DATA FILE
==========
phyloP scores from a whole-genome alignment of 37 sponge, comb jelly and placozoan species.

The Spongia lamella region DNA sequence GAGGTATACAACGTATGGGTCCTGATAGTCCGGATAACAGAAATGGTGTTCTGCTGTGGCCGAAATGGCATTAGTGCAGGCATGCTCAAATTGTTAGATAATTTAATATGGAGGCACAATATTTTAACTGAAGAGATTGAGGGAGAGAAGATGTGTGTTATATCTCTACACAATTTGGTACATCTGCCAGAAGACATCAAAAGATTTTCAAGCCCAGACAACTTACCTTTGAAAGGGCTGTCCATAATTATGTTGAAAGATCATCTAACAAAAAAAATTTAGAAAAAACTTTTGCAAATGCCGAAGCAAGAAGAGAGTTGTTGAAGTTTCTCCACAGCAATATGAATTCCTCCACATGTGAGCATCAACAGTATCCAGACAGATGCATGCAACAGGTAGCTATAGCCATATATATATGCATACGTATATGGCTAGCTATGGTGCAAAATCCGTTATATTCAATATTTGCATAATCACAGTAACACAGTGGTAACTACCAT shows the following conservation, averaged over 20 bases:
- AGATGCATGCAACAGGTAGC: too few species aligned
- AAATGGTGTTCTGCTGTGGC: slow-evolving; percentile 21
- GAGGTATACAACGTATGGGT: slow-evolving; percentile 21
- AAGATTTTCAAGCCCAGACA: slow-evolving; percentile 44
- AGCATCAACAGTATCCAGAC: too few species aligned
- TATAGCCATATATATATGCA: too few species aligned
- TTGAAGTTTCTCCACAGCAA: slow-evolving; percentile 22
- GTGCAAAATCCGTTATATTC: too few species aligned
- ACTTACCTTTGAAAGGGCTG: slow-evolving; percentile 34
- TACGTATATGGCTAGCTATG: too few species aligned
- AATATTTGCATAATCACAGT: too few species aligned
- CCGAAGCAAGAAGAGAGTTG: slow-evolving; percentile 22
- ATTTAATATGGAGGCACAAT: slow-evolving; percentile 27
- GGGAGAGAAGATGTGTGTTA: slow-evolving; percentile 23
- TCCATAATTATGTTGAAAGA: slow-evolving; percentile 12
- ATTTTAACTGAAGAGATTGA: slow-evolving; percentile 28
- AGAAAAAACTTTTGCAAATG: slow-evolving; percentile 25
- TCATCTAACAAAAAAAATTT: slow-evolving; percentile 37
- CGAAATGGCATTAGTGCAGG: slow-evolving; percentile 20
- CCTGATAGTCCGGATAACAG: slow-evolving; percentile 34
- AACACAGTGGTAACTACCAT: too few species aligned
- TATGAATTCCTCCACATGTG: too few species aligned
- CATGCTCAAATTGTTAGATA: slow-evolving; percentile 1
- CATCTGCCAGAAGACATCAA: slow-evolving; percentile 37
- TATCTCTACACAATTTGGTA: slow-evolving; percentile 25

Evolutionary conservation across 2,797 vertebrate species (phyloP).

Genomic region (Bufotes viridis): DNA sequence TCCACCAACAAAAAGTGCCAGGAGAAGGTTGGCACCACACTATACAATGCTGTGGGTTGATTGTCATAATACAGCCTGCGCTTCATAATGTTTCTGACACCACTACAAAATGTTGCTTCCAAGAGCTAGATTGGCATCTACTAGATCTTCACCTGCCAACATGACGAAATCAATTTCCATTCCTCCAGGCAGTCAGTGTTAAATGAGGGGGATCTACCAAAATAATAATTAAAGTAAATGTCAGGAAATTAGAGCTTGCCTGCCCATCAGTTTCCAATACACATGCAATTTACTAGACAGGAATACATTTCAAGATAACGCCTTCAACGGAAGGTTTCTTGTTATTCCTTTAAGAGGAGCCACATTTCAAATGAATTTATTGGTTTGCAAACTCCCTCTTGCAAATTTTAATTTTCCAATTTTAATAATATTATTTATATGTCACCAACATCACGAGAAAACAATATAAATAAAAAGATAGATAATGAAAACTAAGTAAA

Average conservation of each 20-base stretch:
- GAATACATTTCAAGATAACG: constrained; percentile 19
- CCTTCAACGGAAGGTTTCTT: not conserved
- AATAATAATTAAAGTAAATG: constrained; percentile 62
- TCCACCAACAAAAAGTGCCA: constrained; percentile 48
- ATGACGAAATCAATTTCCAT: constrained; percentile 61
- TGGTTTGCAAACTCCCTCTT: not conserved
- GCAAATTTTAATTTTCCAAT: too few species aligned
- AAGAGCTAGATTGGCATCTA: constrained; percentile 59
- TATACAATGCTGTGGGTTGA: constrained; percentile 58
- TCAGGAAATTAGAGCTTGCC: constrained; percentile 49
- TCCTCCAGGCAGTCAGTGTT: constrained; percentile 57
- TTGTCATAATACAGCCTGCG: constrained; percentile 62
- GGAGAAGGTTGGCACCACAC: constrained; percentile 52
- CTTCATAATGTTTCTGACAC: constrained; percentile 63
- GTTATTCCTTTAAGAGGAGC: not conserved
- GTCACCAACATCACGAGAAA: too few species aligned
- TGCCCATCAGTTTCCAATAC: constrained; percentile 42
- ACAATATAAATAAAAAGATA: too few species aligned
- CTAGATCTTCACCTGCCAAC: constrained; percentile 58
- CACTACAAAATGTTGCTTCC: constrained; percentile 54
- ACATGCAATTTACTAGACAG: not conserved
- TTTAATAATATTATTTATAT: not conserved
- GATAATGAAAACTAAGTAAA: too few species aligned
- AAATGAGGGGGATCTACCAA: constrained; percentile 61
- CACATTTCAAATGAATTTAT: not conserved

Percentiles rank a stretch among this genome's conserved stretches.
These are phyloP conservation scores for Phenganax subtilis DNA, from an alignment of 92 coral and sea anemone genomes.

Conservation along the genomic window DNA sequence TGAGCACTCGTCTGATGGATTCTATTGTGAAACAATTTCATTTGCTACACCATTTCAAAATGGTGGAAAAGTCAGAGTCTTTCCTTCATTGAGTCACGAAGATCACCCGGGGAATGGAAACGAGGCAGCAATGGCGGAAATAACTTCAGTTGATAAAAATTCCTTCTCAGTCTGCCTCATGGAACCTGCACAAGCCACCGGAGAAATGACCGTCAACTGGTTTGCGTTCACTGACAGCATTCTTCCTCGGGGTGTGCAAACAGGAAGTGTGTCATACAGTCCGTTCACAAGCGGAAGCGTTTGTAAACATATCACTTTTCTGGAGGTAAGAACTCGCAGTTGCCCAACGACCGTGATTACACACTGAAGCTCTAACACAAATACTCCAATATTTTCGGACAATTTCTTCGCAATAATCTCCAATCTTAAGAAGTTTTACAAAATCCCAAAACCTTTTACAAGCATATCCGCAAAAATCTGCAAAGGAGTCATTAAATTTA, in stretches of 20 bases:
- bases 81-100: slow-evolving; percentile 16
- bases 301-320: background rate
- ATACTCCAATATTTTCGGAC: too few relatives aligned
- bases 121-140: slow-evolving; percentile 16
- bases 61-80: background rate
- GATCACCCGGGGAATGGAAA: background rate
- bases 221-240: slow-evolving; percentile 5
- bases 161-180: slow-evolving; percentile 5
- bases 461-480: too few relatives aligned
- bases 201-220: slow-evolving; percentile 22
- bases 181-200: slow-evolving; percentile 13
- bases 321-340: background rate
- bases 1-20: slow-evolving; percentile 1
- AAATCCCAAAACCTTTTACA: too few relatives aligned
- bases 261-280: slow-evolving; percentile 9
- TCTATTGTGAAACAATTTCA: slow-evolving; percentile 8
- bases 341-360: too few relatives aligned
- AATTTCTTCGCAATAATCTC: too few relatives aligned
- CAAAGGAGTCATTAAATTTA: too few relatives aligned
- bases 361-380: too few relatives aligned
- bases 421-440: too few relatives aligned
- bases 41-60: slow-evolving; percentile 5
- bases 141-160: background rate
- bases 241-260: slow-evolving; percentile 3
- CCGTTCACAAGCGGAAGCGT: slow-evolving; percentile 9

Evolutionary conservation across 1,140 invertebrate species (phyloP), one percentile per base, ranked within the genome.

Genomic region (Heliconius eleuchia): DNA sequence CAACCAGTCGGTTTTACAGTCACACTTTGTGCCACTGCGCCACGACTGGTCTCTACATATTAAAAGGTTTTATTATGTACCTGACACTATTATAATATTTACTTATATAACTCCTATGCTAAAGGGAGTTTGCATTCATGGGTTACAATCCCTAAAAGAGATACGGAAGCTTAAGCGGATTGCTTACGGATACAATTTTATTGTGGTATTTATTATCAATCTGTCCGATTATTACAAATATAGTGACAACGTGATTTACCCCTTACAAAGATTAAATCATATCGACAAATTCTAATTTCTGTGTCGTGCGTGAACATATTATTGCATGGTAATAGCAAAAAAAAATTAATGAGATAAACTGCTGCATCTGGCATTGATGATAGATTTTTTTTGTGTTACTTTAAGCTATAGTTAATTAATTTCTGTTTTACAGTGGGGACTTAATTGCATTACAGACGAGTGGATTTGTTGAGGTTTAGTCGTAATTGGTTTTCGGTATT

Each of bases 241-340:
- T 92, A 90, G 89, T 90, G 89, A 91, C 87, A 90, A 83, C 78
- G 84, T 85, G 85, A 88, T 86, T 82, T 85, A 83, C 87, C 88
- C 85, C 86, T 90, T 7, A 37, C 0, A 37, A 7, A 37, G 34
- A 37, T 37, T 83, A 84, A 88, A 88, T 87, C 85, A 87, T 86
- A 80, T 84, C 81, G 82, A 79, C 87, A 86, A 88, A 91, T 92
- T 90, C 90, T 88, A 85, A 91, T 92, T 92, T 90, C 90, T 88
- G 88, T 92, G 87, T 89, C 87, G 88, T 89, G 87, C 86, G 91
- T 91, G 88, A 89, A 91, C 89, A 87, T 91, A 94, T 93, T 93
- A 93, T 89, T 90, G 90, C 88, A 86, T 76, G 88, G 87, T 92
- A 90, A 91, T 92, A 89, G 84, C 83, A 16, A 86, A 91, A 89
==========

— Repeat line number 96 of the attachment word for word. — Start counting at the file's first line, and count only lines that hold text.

- A 90, A 91, T 92, A 89, G 84, C 83, A 16, A 86, A 91, A 89